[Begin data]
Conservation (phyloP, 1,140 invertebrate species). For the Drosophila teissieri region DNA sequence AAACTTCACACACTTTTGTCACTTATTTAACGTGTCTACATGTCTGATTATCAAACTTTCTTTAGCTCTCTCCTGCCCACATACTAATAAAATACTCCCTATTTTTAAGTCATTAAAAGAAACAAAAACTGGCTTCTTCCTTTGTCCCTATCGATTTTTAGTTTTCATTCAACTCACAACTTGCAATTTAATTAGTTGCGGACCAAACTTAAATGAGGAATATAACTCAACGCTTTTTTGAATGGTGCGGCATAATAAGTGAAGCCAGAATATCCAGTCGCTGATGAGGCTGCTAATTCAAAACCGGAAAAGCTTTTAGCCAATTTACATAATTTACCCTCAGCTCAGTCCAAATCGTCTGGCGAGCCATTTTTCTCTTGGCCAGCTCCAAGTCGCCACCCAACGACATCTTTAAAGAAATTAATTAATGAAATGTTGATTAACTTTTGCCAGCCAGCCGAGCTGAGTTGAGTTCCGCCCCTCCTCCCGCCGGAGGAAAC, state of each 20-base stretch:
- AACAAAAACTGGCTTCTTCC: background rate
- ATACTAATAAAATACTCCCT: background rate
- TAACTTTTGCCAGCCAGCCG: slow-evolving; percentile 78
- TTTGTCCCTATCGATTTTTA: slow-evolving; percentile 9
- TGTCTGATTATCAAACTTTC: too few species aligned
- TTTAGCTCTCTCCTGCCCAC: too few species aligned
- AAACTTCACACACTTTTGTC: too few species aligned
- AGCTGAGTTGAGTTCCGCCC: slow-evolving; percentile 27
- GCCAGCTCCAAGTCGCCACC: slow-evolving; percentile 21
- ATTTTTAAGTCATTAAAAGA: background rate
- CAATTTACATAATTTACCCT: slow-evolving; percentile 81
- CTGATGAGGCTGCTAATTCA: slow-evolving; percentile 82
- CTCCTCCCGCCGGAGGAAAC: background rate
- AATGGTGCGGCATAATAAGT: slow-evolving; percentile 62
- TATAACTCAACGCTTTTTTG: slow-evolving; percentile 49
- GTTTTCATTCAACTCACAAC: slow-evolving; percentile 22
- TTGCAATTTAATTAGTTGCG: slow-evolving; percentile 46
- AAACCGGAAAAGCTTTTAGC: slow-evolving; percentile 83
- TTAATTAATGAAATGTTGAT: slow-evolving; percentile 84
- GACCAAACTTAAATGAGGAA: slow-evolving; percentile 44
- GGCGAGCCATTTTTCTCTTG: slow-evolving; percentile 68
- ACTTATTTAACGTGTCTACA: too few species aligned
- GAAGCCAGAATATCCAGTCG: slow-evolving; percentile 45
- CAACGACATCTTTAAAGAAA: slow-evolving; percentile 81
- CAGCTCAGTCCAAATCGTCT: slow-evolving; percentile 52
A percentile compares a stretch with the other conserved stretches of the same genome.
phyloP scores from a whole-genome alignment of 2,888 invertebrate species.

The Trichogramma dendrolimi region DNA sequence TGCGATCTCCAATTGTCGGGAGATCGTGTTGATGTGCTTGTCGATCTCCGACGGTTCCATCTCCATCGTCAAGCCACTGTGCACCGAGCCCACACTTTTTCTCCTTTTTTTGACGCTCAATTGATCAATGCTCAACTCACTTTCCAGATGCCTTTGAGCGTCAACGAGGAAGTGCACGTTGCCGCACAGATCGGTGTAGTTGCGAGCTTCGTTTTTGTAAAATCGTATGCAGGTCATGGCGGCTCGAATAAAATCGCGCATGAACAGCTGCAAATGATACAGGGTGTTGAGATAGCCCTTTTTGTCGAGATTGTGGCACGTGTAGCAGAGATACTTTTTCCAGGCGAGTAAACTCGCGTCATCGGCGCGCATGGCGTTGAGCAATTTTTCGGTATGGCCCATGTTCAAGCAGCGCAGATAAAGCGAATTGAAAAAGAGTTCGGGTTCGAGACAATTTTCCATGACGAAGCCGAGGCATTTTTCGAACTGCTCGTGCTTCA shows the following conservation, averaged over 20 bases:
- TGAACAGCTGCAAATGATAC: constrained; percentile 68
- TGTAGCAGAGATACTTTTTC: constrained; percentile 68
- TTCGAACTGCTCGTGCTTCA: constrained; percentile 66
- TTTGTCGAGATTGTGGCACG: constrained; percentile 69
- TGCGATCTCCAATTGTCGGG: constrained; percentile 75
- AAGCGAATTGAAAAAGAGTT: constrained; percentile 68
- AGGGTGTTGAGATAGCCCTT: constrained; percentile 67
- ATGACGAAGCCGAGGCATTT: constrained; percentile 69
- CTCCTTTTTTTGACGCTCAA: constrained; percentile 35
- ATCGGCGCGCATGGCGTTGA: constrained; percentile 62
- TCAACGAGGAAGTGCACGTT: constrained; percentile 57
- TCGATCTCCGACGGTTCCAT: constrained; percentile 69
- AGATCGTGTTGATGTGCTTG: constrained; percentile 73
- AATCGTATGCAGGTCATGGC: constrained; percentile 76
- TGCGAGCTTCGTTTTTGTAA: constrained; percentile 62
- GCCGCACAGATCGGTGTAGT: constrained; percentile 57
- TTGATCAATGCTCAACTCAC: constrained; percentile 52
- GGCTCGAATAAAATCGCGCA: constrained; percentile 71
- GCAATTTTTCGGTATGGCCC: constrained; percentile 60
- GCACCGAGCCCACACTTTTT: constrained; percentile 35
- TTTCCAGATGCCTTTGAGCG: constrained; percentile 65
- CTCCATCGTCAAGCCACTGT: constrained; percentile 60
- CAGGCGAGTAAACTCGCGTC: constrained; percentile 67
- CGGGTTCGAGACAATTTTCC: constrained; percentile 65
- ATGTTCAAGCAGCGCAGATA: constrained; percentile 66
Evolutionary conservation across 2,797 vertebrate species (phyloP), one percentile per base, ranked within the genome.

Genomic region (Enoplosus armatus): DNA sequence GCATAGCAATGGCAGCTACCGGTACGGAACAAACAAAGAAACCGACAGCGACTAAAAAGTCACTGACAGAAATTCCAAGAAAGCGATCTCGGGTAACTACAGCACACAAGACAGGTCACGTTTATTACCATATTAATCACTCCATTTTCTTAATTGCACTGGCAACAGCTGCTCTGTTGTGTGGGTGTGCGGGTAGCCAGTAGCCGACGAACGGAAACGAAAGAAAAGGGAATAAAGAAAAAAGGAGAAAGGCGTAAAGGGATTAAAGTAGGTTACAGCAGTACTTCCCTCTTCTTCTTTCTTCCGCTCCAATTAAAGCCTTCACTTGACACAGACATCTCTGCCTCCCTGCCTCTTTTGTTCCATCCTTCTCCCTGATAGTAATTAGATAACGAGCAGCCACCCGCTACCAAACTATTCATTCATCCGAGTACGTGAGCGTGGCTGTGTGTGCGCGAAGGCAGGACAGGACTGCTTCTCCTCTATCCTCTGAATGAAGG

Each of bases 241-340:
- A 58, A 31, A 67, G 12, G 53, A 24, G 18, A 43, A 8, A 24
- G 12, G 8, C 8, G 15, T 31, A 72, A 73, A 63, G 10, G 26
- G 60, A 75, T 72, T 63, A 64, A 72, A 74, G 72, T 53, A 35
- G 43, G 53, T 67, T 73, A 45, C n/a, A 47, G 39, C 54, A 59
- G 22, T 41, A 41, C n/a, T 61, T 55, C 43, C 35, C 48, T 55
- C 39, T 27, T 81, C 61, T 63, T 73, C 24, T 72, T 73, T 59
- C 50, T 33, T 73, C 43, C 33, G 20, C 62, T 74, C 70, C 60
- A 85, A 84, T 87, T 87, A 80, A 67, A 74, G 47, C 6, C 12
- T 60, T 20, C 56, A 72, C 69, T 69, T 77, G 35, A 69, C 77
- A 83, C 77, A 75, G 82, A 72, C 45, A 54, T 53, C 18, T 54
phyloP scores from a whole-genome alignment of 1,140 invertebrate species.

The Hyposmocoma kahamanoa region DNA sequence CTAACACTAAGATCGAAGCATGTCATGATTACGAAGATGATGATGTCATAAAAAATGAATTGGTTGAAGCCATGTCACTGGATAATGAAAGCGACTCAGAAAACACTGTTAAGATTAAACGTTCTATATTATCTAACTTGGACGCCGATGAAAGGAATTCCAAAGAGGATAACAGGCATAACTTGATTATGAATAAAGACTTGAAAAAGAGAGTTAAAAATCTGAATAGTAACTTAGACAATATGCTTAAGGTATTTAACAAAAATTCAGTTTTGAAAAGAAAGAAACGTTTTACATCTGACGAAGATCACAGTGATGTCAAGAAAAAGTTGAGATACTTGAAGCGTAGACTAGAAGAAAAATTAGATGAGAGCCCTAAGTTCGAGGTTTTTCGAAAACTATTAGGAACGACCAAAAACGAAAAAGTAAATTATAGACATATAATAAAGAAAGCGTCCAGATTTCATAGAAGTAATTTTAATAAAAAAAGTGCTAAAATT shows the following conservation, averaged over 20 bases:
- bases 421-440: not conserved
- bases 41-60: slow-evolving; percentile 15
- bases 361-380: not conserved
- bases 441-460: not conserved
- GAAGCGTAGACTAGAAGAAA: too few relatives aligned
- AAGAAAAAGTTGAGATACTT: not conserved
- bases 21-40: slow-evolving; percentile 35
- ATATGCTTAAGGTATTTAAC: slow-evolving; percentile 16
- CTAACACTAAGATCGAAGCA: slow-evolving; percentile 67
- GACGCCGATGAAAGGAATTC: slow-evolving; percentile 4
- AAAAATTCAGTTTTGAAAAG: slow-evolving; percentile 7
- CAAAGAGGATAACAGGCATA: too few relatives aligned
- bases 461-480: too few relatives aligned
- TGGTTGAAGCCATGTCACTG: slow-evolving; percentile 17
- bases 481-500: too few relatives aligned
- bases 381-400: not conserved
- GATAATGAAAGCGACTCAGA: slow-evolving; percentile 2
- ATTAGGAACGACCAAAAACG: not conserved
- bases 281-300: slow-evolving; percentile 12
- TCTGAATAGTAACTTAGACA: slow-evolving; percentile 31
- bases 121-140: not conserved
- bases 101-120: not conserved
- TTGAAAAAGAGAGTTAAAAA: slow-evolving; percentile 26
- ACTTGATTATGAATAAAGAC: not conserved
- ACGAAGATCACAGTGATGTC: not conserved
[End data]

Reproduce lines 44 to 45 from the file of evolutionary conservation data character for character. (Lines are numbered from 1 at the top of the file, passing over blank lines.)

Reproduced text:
- TGCGAGCTTCGTTTTTGTAA: constrained; percentile 62
- GCCGCACAGATCGGTGTAGT: constrained; percentile 57